W3C home > Mailing lists > Public > public-webapps@w3.org > July to September 2011

Re: Mutation events replacement

From: Boris Zbarsky <bzbarsky@MIT.EDU>
Date: Sun, 03 Jul 2011 16:23:46 -0400
Message-ID: <4E10CFD2.30802@mit.edu>
To: public-webapps@w3.org
On 7/3/11 2:43 PM, John J. Barton wrote:
> I guess there are two different issues here. One has to do with compound
> operations and the other is synchrony.

Keep in mind that insertBefore and appendChild are compound operations 
for our purposes here, by the way.

> If you imagine that mutation-cancel implies canceling the compound
> operation, then I understand your concern. But if mutation-cancel is
> just mutation-cancel, then you won't need to pre-compute nodes. The
> developer is responsible for dealing with the consequence of compound
> changes.

That's not acceptable if the consequence is the browser crashing.  That 
de-facto pushes the responsibility for dealing onto UA implementors. 
And what we're doing right now is dealing with those consequences.  At 
the moment, the "dealing" is in the form of arbitrary restrictions that 
cause some actions inside mutation listeners to fail, cause other 
actions that come after the mutation listener to fail, or some 
combination, different in different browsers.  We're trying to 
standardize a mutation notification model that doesn't make it possible 
to shoot yourself in the foot, while still handling as many use cases 
for mutation events as possible.

Given the "can't shoot yourself in the foot" requirement, the power of 
this model has to be somewhat limited.  This means that some things just 
can't be done in this model.

You want a model where you have more power but _can_ shoot yourself in 
the foot.  There may be room for that too, but we do need to standardize 
the exact way the browser blows your foot off in that case.

> The synchrony issue is not related to the atomic vs compound operation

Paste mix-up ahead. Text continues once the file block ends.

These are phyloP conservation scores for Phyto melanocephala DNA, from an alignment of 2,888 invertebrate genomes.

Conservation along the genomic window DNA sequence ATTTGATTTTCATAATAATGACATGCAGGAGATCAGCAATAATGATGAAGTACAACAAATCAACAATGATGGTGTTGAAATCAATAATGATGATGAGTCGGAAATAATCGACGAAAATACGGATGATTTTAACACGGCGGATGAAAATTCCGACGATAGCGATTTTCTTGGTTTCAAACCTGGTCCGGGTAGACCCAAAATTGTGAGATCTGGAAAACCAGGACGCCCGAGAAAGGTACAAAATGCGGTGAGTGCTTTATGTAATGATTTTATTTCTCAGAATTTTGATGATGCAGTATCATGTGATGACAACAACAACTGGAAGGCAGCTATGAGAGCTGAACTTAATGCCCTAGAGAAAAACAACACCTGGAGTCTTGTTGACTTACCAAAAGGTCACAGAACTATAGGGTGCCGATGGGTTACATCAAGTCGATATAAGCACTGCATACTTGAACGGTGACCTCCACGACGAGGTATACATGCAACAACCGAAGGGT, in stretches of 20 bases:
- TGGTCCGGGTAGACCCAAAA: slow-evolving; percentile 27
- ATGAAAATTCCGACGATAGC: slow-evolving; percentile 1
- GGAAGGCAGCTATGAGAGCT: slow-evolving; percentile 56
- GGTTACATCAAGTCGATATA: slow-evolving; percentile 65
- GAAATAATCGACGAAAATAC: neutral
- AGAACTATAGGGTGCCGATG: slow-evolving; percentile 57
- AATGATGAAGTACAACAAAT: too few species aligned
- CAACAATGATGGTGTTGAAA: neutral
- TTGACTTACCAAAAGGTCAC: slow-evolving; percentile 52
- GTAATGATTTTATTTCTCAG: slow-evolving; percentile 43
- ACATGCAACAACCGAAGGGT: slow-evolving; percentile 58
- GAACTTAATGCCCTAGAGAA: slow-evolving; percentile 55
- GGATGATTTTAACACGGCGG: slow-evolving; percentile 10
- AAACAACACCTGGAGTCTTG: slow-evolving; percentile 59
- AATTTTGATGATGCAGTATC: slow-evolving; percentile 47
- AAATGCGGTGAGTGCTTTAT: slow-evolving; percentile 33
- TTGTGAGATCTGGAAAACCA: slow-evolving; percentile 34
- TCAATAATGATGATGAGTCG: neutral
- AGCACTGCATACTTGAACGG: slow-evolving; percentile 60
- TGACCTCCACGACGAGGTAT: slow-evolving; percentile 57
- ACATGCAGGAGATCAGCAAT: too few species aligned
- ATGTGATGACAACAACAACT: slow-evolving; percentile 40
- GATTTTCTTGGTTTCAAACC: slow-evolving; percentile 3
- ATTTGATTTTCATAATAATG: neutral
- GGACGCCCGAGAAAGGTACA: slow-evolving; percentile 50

> problem.

It is, though, because basically all operations in the DOM are compound 
operations; removeNode is the only exception (well, and maybe setting 
and unsetting attributes, but even there the problem of notifying _what_ 
changed makes things difficult).

> How will developers know if the call they make is going to
> work or fail in the proposed model? Trial and error?

I'm not sure what you're asking...  The whole point of the proposed 
model is that if someone tries to do a mutation the mutation _will_ 
happen and will complete.  _Then_ listeners, if any, will be notified. 
What are you worried about working or failing?

> Ok, that's good, whatever it takes. A DOM API that switches between
> read-only and read-write would much better for developers than a DOM API
> that partly switches to async.

Well, it sounds better to you.  I'm not sure it sounds better to 

If you think it's ok for assigning to a global variable to throw in a 
mutation listener, and that this is better than some delay in the 
listener firing (not actually async; Jonas' proposal doesn't really fire 
things async, if you note), then I suspect developers might disagree 
with you.

> Consider the alternative. In this use case, the developer wants to
> modify an execCommand. In the current replacement solution they have to
> wait for the execCommand to take effect, then undo the execCommand and
> redo it modified. Creating a good user experience may not be possible.

Quite honestly, that's the developer's problem.

Now the developer of course wants to push as much of the cost of this 
problem onto the UA as possible, and this makes sense: there are a lot 
fewer UAs than developers.  But if the UA then has to push part of that 
cost on other developers in the form of reduced performance, reduced 
feature set due to the complexity of dealing with mutations, increased 
memory usage, etc, then you have to ask yourself how the number of 
developers wanting to modify execCommand compares to the number of 
developers that want to just use the DOM and have it be fast and not 
take too much memory.  It's possible that the right tradeoff is for the 
rare case to involve some pain so that the common case is less painful.

> 1. use 'before' or onModelChanging rather than 'after' or
> onModelChanged, add cancel.

I don't think this would be acceptable to Gecko.

> 2. as #1 but in addition to 'after'

This is no better than #1 from a UA perspective.

> 3. avoid DOM-write during handlers explicitly rather than implicitly.

This requires an absurdly broad definition of DOM-write.

You're missing at least the following options:

4. Restrict any APIs that have this sort of power so they're not usable 
by untrusted web pages (e.g. move them into browser extension systems).

5. Accept that certain levels of the platform just can't be hooked, at 
least for the time being.

Again, I think trying to shoehorn all mutation consumers into the same 
API is a bad idea that gave us the current mutation events.  Some 
consumers just want to know things have changed and not much more than 
that.  Some want to know details of the changes.  Some want to rewrite 
parts of the browser on the fly.  It's not clear to me that the same API 
for all three sets of consumers is the right solution.

Received on Sunday, 3 July 2011 20:24:14 UTC

This archive was generated by hypermail 2.3.1 : Friday, 27 October 2017 07:26:33 UTC